uu.seUppsala University Publications
Change search
CiteExportLink to record
Permanent link

Direct link
Cite
Citation style
  • apa
  • ieee
  • modern-language-association
  • vancouver
  • Other style
More styles
Language
  • de-DE
  • en-GB
  • en-US
  • fi-FI
  • nn-NO
  • nn-NB
  • sv-SE
  • Other locale
More languages
Output format
  • html
  • text
  • asciidoc
  • rtf
Risk of postpartum depression in association with serum leptin and interleukin-6 levels at delivery: a nested case-control study within the UPPSAT cohort
Uppsala University, Disciplinary Domain of Medicine and Pharmacy, Faculty of Medicine, Department of Women's and Children's Health.
Uppsala University, Disciplinary Domain of Medicine and Pharmacy, Faculty of Medicine, Department of Women's and Children's Health.
Uppsala University, Disciplinary Domain of Medicine and Pharmacy, Faculty of Medicine, Department of Neuroscience.
Uppsala University, Disciplinary Domain of Medicine and Pharmacy, Faculty of Medicine, Department of Women's and Children's Health.
Show others and affiliations
2009 (English)In: Psychoneuroendocrinology, ISSN 0306-4530, E-ISSN 1873-3360, Vol. 34, no 9, 1329-1337 p.Article in journal (Refereed) Published
Abstract [en]

Although postpartum depression (PPD) is a common condition, it often goes undiagnosed and untreated, with devastating consequences for the woman's ability to perform daily activities, to bond with her infant and to relate to the infant's father. Leptin, a protein synthesised in the adipose tissue and involved in regulation of food intake and energy expenditure has been related to depressive disorders, but studies report conflicting results. The aim of this study was to evaluate the association between serum leptin levels at the time of delivery and the subsequent development of postpartum depression in women, using data from a population-based cohort of delivering women in Uppsala, Sweden. Three hundred and forty seven women from which serum was obtained at the time of delivery filled out at least one of three structured questionnaires containing the Edinburgh Scale for Postnatal Depression (EPDS) at five days, six weeks and six months after delivery. Mean leptin levels at delivery did not significantly differ between the 67 cases of PPD and the 280 controls. Using linear regression analysis and adjusting for maternal age, body-mass index, smoking, interleukin-6 levels, duration of gestation and gender of the newborn, the EPDS scores at six weeks and six months after delivery were found to be negatively associated with leptin levels at delivery (p<0.05). Serum leptin levels at delivery were found to be negatively associated with self-reported depression during the first six months after delivery. No such association was found concerning serum IL-6 levels at delivery. If these finding are replicated by other studies, leptin levels at delivery could eventually serve as a biological marker for the prediction of postpartum depression.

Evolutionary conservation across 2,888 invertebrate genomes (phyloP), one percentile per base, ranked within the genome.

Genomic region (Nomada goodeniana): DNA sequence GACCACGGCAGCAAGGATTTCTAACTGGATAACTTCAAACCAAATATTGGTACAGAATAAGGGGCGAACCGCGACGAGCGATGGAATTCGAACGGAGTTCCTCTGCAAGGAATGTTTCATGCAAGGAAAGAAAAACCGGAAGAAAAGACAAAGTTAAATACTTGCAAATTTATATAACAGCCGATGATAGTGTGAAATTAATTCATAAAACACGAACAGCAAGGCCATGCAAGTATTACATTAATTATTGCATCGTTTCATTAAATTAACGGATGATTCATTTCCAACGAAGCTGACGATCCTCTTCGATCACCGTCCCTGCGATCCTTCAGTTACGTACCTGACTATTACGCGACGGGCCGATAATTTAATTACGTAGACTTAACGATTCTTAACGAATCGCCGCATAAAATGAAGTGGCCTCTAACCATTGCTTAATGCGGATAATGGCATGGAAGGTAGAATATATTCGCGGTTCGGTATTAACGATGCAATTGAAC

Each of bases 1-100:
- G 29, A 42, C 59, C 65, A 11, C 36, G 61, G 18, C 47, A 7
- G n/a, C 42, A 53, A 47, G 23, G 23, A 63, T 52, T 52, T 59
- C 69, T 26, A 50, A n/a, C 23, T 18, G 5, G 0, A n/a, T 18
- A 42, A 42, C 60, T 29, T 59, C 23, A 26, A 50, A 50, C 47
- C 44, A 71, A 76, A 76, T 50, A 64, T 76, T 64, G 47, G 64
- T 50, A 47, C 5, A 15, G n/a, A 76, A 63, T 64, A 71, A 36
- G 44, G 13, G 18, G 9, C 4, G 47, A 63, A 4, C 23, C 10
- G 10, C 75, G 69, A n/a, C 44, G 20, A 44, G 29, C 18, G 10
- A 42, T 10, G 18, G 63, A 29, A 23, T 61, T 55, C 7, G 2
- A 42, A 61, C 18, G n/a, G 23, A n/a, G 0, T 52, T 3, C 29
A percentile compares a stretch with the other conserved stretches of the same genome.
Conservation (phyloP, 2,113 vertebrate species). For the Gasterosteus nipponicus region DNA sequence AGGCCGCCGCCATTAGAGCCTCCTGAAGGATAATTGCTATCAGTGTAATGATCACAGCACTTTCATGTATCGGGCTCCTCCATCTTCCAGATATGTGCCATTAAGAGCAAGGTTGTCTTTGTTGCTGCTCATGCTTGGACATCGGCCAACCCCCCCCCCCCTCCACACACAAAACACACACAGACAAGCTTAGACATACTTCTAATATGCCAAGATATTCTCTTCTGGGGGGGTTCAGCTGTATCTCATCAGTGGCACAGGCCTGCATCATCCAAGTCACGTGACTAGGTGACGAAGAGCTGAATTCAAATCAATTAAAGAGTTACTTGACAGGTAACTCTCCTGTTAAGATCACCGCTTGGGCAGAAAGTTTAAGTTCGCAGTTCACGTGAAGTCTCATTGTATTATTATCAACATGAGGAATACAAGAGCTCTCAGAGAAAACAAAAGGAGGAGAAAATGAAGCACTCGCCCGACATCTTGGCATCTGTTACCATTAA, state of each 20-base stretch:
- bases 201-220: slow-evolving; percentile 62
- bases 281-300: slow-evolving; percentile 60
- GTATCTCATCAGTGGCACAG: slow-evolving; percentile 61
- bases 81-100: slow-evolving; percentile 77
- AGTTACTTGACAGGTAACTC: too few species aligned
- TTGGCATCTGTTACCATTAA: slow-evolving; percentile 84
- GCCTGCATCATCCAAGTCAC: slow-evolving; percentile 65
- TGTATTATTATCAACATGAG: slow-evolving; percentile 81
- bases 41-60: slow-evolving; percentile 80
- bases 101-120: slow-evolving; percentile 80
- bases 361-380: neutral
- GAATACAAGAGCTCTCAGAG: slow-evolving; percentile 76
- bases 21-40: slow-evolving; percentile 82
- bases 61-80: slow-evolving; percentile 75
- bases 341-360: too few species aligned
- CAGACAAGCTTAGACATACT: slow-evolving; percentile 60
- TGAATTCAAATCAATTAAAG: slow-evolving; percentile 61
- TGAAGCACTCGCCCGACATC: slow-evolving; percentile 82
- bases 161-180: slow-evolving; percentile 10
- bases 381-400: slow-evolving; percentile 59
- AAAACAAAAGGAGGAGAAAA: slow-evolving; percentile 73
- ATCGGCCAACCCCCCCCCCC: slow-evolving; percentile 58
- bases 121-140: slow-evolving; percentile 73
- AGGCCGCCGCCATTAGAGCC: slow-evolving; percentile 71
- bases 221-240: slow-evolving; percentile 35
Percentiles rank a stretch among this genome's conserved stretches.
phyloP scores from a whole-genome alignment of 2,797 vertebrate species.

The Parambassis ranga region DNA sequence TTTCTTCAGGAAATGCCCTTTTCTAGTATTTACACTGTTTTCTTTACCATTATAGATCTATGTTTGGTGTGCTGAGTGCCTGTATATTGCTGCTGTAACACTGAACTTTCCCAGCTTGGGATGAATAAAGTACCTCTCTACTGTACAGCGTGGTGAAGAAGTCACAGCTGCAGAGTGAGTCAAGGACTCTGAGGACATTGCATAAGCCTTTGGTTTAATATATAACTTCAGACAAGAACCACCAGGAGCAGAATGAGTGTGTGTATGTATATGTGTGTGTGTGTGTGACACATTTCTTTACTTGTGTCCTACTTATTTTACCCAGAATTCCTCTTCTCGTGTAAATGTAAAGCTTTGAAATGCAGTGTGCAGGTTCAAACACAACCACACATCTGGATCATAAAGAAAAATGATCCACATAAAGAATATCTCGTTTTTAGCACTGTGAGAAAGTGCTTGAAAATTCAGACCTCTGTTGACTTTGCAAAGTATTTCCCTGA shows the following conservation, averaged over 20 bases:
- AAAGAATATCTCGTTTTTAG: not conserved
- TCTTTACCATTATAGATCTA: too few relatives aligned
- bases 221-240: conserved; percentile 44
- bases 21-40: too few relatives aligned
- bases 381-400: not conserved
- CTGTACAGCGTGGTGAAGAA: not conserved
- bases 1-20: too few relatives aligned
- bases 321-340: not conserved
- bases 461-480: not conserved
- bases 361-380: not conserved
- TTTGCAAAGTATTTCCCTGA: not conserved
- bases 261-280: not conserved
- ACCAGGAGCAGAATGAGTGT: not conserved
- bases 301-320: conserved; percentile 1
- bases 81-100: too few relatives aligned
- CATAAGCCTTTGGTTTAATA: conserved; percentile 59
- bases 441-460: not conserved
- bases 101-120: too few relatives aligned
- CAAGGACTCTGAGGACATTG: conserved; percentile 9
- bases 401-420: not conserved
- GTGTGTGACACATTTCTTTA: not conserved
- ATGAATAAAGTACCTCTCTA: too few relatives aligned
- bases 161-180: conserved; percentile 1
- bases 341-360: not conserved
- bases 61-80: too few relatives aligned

Place, publisher, year, edition, pages
2009. Vol. 34, no 9, 1329-1337 p.
Keyword [en]
Biological marker, Postpartum depression, Postnatal depression, Leptin, Interleukin, EPDS
National Category
Medical and Health Sciences
Identifiers
URN: urn:nbn:se:uu:diva-120838DOI: 10.1016/j.psyneuen.2009.04.003ISI: 000270777500007PubMedID: 19427131OAI: oai:DiVA.org:uu-120838DiVA: diva2:304003
Available from: 2010-03-16 Created: 2010-03-16 Last updated: 2017-12-12Bibliographically approved
In thesis
1. Biological and Psychosocial Aspects of Postpartum Depression
Open this publication in new window or tab >>Biological and Psychosocial Aspects of Postpartum Depression
2012 (English)Doctoral thesis, comprehensive summary (Other academic)
Abstract [en]